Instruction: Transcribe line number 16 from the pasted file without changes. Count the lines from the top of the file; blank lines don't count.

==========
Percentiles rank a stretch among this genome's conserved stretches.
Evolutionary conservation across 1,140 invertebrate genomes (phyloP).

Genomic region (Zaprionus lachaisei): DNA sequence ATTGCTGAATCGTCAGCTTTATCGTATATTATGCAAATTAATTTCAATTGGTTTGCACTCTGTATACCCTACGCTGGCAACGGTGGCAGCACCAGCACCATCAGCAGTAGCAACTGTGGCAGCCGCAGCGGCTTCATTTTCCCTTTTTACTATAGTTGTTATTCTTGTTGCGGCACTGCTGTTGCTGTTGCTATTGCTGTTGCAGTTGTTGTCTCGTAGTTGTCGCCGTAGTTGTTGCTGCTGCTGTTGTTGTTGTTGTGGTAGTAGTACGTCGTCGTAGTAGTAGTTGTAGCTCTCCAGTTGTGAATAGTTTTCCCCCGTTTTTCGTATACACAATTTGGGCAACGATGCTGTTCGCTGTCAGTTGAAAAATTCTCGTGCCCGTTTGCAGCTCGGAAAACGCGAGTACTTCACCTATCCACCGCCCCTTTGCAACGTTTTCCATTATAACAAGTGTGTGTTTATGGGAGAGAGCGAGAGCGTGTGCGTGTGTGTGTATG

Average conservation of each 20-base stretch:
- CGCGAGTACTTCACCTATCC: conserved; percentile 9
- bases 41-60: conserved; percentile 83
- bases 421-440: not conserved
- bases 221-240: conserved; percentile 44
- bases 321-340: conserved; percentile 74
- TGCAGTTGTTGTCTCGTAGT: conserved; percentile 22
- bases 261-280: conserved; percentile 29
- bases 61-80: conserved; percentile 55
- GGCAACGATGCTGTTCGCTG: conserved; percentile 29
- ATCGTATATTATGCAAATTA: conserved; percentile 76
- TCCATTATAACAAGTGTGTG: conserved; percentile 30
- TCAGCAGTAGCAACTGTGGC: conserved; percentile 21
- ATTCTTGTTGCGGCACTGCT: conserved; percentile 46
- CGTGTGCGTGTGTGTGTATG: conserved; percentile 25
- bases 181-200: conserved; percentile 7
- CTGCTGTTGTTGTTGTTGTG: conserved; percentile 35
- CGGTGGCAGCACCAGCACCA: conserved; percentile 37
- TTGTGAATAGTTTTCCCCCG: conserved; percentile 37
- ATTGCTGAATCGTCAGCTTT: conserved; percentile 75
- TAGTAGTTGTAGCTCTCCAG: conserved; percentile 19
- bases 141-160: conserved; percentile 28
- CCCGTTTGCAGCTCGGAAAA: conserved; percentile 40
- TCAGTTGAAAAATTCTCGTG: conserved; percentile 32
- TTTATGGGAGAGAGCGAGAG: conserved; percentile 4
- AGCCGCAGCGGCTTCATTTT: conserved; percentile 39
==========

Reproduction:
- TCAGCAGTAGCAACTGTGGC: conserved; percentile 21